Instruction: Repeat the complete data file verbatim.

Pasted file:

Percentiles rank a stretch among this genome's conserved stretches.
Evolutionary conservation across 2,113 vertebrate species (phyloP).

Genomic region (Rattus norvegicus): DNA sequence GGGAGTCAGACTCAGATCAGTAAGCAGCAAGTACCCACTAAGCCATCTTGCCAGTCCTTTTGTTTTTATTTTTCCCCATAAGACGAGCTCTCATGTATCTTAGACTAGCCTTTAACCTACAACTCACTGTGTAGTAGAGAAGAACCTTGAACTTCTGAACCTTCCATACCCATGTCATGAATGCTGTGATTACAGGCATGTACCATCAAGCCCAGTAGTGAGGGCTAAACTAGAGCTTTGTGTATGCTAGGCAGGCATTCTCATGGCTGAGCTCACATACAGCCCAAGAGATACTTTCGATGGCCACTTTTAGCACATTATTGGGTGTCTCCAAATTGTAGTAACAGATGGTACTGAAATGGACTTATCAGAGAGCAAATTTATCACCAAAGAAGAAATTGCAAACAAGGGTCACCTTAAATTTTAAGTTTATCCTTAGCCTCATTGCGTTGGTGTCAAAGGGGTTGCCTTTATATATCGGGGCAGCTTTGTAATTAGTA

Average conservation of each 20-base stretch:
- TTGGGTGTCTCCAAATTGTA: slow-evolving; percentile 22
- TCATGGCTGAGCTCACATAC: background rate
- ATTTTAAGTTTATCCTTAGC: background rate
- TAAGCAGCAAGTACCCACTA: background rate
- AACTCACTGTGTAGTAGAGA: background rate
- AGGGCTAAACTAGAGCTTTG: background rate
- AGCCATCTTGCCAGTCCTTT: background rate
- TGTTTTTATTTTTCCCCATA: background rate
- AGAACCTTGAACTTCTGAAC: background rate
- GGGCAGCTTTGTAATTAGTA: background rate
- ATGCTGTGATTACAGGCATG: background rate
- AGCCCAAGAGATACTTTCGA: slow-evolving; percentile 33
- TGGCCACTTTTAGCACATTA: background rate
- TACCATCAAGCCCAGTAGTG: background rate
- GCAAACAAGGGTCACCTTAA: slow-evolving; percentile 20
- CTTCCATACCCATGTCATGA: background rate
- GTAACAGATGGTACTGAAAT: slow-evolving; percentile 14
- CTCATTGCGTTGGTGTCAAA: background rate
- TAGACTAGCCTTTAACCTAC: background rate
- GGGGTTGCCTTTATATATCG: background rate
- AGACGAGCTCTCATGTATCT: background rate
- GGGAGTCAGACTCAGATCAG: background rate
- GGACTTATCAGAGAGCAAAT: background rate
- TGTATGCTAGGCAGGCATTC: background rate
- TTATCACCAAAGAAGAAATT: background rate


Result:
Percentiles rank a stretch among this genome's conserved stretches.
Evolutionary conservation across 2,113 vertebrate species (phyloP).

Genomic region (Rattus norvegicus): DNA sequence GGGAGTCAGACTCAGATCAGTAAGCAGCAAGTACCCACTAAGCCATCTTGCCAGTCCTTTTGTTTTTATTTTTCCCCATAAGACGAGCTCTCATGTATCTTAGACTAGCCTTTAACCTACAACTCACTGTGTAGTAGAGAAGAACCTTGAACTTCTGAACCTTCCATACCCATGTCATGAATGCTGTGATTACAGGCATGTACCATCAAGCCCAGTAGTGAGGGCTAAACTAGAGCTTTGTGTATGCTAGGCAGGCATTCTCATGGCTGAGCTCACATACAGCCCAAGAGATACTTTCGATGGCCACTTTTAGCACATTATTGGGTGTCTCCAAATTGTAGTAACAGATGGTACTGAAATGGACTTATCAGAGAGCAAATTTATCACCAAAGAAGAAATTGCAAACAAGGGTCACCTTAAATTTTAAGTTTATCCTTAGCCTCATTGCGTTGGTGTCAAAGGGGTTGCCTTTATATATCGGGGCAGCTTTGTAATTAGTA

Average conservation of each 20-base stretch:
- TTGGGTGTCTCCAAATTGTA: slow-evolving; percentile 22
- TCATGGCTGAGCTCACATAC: background rate
- ATTTTAAGTTTATCCTTAGC: background rate
- TAAGCAGCAAGTACCCACTA: background rate
- AACTCACTGTGTAGTAGAGA: background rate
- AGGGCTAAACTAGAGCTTTG: background rate
- AGCCATCTTGCCAGTCCTTT: background rate
- TGTTTTTATTTTTCCCCATA: background rate
- AGAACCTTGAACTTCTGAAC: background rate
- GGGCAGCTTTGTAATTAGTA: background rate
- ATGCTGTGATTACAGGCATG: background rate
- AGCCCAAGAGATACTTTCGA: slow-evolving; percentile 33
- TGGCCACTTTTAGCACATTA: background rate
- TACCATCAAGCCCAGTAGTG: background rate
- GCAAACAAGGGTCACCTTAA: slow-evolving; percentile 20
- CTTCCATACCCATGTCATGA: background rate
- GTAACAGATGGTACTGAAAT: slow-evolving; percentile 14
- CTCATTGCGTTGGTGTCAAA: background rate
- TAGACTAGCCTTTAACCTAC: background rate
- GGGGTTGCCTTTATATATCG: background rate
- AGACGAGCTCTCATGTATCT: background rate
- GGGAGTCAGACTCAGATCAG: background rate
- GGACTTATCAGAGAGCAAAT: background rate
- TGTATGCTAGGCAGGCATTC: background rate
- TTATCACCAAAGAAGAAATT: background rate